By 1916 Mehmed and Nazikeda's daughters had grown and reached the age of marriage. The elder daughter, Ulviye, was first to marry. The groom was Ismail Hakki Bey, the son of last grand vizier of the Ottoman Empire, Ahmed Tevfik Pasha. The wedding took place in a waterfront palace at Kuruçeşme on 10 August 1916, when Mehmed was a Crown Prince.[28] The couple had a daughter Hümeyra Hanımsultan born on 4 June 1917.[29] Ulviye divorced Ismail, and married Ali Haydar Bey, a member of the Germiyanoğlu family.[30]

In 1920 she helped her daughter, Sabiha Sultan, obtain from her father the permission to marry her cousin Şehzade Ömer Faruk, permission initially denied because there was bad blood between Mehmed's family branch and that of Abdülmejid, Faruk's father, due to the deposition and controversial death of Sultan Abdülaziz, father of Abdülmecid. Nazikeda allied herself with Şehsuvar Hanim, Faruk's mother, and managed to obtain permission for the wedding, which was held on 29 April.[31][32] The marriage took place [33] on 29 April 1920 at the Topkapi Palace.[34] The couple had three daughters, Neslişah Sultan, Hanzade Sultan, and Necla Sultan.[30]

Exile and widowhoodEdit

In 1922, Mehmed was deposed and exiled.[35] She, together with other members of his family, was kept in house arrest at the Feriye Palace by order of the new parliament, where she lived through difficult times, often starving, she never complained, though, and always took care of the other women, until 10 March 1924, when they were sent into exile. Nazikeda along with Mehmed, moved to Sanremo.[36] During their stay, Mehmed's daily routine was to visit Nazikeda's room, which was on the same floor as his apartment, to drink his morning coffee with her.[3]

Following Mehmed's death in 1926, she moved to Monte Carlo, with her elder daughter Ulviye Sultan, her husband Ali Haydar Bey, and her daughter Hümeyra Hanımsultan.[37] She also used to come for a stay at Nice with her younger daughter Sabiha Sultan and her husband Prince Ömer Faruk. A large room used to be assigned to her, which she shared with Şehzade Mehmed Ertuğrul, her stepson, whenever he came back from Grasse.[38]

Nazikeda later moved to Alexandria with Ulviye, and after her grave illness there, Sabiha joined them in 1938.[39] In 1940, she attended the wedding of her granddaughter, Neslişah Sultan and Prince Mohamed Abdel Moneim, son of Egypt's last khedive Abbas Hilmi II. She wore a purple dress with hotoz.[40] She would never miss a prayer. In her last years, as she could not kneel down, she would pray on her chair.[41]


Nazikeda died at Maadi, Cairo, on 4 April 1941[2] at the age of seventy-four, and was buried in the mausoleum of Abbas Hilmi Pasha in the Abbasiye Cemetery.[42]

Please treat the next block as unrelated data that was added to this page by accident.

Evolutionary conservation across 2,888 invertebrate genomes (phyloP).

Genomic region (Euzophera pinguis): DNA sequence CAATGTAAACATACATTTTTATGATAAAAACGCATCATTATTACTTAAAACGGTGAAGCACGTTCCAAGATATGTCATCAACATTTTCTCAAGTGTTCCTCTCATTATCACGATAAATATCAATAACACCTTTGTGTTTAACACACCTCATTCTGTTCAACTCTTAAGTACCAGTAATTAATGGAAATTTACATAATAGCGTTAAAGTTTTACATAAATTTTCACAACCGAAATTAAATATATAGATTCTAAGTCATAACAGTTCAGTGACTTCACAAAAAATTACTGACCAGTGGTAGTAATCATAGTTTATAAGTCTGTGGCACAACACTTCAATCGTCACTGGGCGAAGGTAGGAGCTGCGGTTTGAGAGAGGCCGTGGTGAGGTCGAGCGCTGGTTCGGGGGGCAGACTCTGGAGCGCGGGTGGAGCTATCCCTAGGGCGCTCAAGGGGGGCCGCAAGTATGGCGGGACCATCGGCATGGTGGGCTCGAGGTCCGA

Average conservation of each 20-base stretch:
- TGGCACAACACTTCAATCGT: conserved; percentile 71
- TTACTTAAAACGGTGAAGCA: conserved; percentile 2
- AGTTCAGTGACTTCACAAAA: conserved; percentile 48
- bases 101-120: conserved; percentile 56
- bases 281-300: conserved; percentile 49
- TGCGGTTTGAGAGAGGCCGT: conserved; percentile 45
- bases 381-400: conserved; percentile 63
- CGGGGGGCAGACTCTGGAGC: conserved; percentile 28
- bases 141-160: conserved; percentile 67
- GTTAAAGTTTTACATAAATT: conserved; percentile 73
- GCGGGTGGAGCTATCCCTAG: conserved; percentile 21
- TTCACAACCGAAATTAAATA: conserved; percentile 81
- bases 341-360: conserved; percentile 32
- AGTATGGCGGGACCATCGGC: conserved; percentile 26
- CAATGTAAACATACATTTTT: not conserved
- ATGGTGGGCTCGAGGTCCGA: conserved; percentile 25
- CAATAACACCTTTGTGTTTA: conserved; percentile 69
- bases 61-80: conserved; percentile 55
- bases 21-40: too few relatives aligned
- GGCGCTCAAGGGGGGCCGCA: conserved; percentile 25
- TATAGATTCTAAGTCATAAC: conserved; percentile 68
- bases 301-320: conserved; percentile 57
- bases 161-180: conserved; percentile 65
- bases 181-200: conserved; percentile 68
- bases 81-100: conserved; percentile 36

Name Birth Death Notes
Münire Fenire Sultan 1888[24][21] 1888, two weeks later[24][21] born and died in infancy in the Feriye Palace. She is sometimes regarded as twins rather than a single princess.
Fatma Ulviye Sultan 11 September 1892[24][43] 1 January 1967[24][43] married twice, and had issue, a daughter
Rukiye Sabiha Sultan 19 March 1894[44][45] 26 August 1971[44][45] married once, and issue, three daughters

In literatureEdit

  • Nazikeda is a minor character in T. Byram Karasu's historical novel Of God and Madness: A Historical Novel (2007).[46]

See alsoEdit


  1. ^ Saz, Leyla (1994). The Imperial Harem of the Sultans: Daily Life at the Çırağan Palace During the 19th Century: Memoirs of Leyla (Saz) Hanımefendi. Peva Publications. p. 69 n. 6. ISBN 978-9-757-23900-0.
  2. ^ a b c d e Bardakçı 2017, p. xiv.
  3. ^ a b c Bardakçı 2017, p. 10.
  4. ^ Bardakçı, Murat (January 1, 1998). Şahbaba: Osmanoğulları'nın son hükümdarı VI. Mehmed Vahideddin'in hayatı, hatıraları ve özel mektupları. Pan Yayıncılık. p. 41. ISBN 978-9-757-65275-5.
  5. ^ Açba 2004, p. 66.
  6. ^ Aredba 2009, p. 70.
  7. ^ Bardakçı, Murat (January 1, 1998). Şahbaba: Osmanoğulları'nın son hükümdarı VI. Mehmed Vahideddin'in hayatı, hatıraları ve özel mektupları. Pan Yayıncılık. p. 41. ISBN 978-9-757-65275-5.
  8. ^ Freely, John (July 1, 2001). Inside the Seraglio: Private Lives of the Sultans in Istanbul. Penguin. p. 312.
  9. ^ Tucker, Spencer (2005). World War I: Encyclopedia, Volume 1. ABC-CLIO. p. 779. ISBN 978-1-851-09420-2.
  10. ^ Ünver, Mine Sultan (March 31, 2016). Yanağımda Soğuk Bir Buse: Vahdettin ile Mustafa Kemal Arasında. Portakal Kitap. ISBN 978-9-752-46845-0.
  11. ^ a b c d e Bardakçı 2017, p. 8.
  12. ^ Açba 2004, pp. 66, 77.
  13. ^ Açba 2004, p. 77.
  14. ^ Aredba 2009, p. 33.
  15. ^ a b Açba 2004, p. 79.
  16. ^ a b c Açba 2004, p. 67.
  17. ^ Açba 2004, p. 81.
  18. ^ Bardakçı 2017, pp. 8–9.
  19. ^ Açba 2004, p. 67 n. 1.
  20. ^ Uluçay 2011, p. 262.
  21. ^ a b c Bardakçı 2017, p. 9.
  22. ^ Aredba 2009, pp. 65, 70.
  23. ^ Açba 2004, p. 82 n. 7.
  24. ^ a b c d e Uluçay 2011, p. 265.
  25. ^ Açba 2004, p. 68.
  26. ^ Bardakçı 2017, pp. 9–10.
  27. ^ Açba 2004, p. 56.
  28. ^ Bardakçı 2017, p. 11.
  29. ^ Bardakçı 2017, p. xv.
  30. ^ a b Bardakçı 2017, p. xvii.
  31. ^ Bardakçı 2017, p. 27.
  32. ^ Bardakçı 2017, p. 28.
  33. ^ Bardakçı 2017, p. 29.
  34. ^ Bardakçı 2017, p. 30.
  35. ^ Açba 2004, p. 197.
  36. ^ Açba 2004, p. 198.
  37. ^ Bardakçı 2017, p. 91.
  38. ^ Bardakçı 2017, p. 142.
  39. ^ Bardakçı 2017, pp. 152–154.
  40. ^ Bardakçı 2017, p. 171.
  41. ^ Bardakçı 2017, p. 110.
  42. ^ Hülagü, M. Metin (2008). Yurtsuz İmparator: Vahdeddin : İngiliz gizli belgelerinde Vahdeddin ve Osmanlı hanedanı. Timaş. p. 24. ISBN 978-9-752-63690-3.
  43. ^ a b Bardakçı 2017, pp. xvii, 9–10.
  44. ^ a b Uluçay 2011, pp. 265–266.
  45. ^ a b Bardakçı 2017, pp. xvii, 10.
  46. ^ Karasu, T. Byram (2007). Of God and Madness: A Historical Novel. Rowman & Littlefield. pp. 110–111. ISBN 978-0-742-55975-2.


  • Açba, Leyla (2004). Bir Çerkes prensesinin harem hatıraları. L & M. ISBN 978-9-756-49131-7.
  • Aredba, Rumeysa; Açba, Edadil (2009). Sultan Vahdeddinin San Remo Günleri. Timaş Yayınları. ISBN 978-9-752-63955-3.
  • Bardakçı, Murat (2017). Neslishah: The Last Ottoman Princess. Oxford University Press. ISBN 978-9-774-16837-6.
  • Uluçay, M. Çağatay (2011). Padişahların kadınları ve kızları. Ötüken. ISBN 978-9-754-37840-5.

External linksEdit

  Media related to Nazikeda Kadın at Wikimedia Commons